A Walk in the Dark A look in to the mind of an RPG designer



The 11th Skeleton

With the release of the Dungeons and Dragons 5th Edition Starter Kit and Player's Handbook, I have decided to convert my long languishing adventure "The Coming Dark" to 5E. But, unlike other publishers who will remain nameless, I am not going to rush it out there, and no one's going to see a thing about it until (1) the licensing options are given, and (2) the Dungeon Master's Guide is released.

That being said, I have started to try and figure out how 5th Edition works in terms of creating adventures. In 4E, creating balanced encounters was rather simple because everything was equally balanced - given an equal level, five monsters were an even match to five PCs - but that's not exactly the case any more. Now it's more like 3.5E and earlier versions, where a monster's difficulty is reflected in an obscure "Challenge Level" which is extremely hard to calculate. I mean, after you stat up a monster how do you know what CR Challenge Level to give it?

That led me to wonder about balance in general, specifically how balance is determined. 5th Edition had an unprecedented amount of playtesters, so they had access to a variety of groups that could test and retest things in the hopes that they could determine what is balanced and what is unbalanced. But there's an inherent problem with that: not every group is the same, and not every player is the same. If an exploit exists, it will take a small handful of "high end" players to find it... so if something is taken advantage of by so few, is it really a balance issue? Can the game be unbalanced by something you're not even aware of?

So I thought about how some things could be experimented with... and the programmer in me realized that this is no different than load testing an application. When you do that, you don't run it a few times and see what happens. You run it a LOT of times and get the average results.

So I decided to create a simulator.

Combat Simulator


In the first scene of "The Coming Dark", the players are set upon by a large group of skeletons. But how many is enough? At what point does the encounter go from being a cake walk to a crushing defeat?

So I wrote a program to simulate 50,000 combats between two groups: the five pre-generated characters that are included in the Dungeons and Dragons 5th Edition Starter Kit versus an indeterminate amount of skeletons. How many skeletons does it take before the players are likely to be on the losing end of the battle?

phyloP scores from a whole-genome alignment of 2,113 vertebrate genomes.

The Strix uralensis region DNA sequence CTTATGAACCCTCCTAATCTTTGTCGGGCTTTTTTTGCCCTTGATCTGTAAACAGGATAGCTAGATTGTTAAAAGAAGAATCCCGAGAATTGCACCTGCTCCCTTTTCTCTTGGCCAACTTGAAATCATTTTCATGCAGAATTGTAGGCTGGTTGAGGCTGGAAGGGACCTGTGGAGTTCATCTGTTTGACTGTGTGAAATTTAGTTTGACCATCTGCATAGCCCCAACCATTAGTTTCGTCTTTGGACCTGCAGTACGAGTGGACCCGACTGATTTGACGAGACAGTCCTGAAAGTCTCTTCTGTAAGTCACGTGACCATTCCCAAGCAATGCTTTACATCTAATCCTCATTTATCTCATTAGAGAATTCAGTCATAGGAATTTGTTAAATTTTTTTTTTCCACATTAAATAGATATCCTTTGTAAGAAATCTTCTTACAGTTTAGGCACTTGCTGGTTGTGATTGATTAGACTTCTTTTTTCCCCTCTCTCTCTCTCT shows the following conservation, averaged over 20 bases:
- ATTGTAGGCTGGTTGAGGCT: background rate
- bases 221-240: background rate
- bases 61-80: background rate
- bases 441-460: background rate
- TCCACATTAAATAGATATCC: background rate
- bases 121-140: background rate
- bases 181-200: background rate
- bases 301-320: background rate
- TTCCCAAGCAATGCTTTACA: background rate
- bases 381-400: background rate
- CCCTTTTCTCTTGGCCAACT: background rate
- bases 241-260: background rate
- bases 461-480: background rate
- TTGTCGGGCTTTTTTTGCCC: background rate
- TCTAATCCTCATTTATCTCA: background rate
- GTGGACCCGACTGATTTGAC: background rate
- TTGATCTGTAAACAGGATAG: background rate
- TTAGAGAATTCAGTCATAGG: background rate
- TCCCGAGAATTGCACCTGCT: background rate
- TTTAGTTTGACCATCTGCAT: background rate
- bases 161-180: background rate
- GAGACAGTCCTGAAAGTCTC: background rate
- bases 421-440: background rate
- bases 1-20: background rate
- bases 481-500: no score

The small little program I wrote takes a few considerations:

  • All the attacks are basic attacks. Every class uses its preferred melee attack except the rogue (which uses his shortbow) and the wizard (which uses the cantrip ray of frost).
  • The noble fighter and cleric are the "preferred" enemies of the attacking skeletons. These are the front line defenders, and likely the ones that stand between the skeleton and the wizards. Only when they both fall is the rest of the party at risk.
  • No high end magic of any kind. Needless to say this would quickly sway the encounter in the player's favor.
  • No healing. No action surge, no cleric healing, no potions, etc... again, this is something the players have that the skeleton's don't. This also means that the players will not use any limited resources during the combat.
  • No one gets advantage or disadvantage on any roll. For that reason, the rogue never deals additional sneak attack damage.
  • A natural 20 deals double the normal damage. I know this isn't precise, but it's easier to code.
  • All the damage is rolled; no averages are used.
  • The skeletons have an AC of 12 and 6 hit points each. They have a shortsword as a weapon, which gives them a +3 to the attack roll and deals 1d6+1 damage on a hit.
  • The PCs are the five defined in the starter kit: Noble Fighter (greatsword), Folk Hero Fighter (bow), Cleric (morningstar), Rogue (shortbow), and Wizard (ray of frost).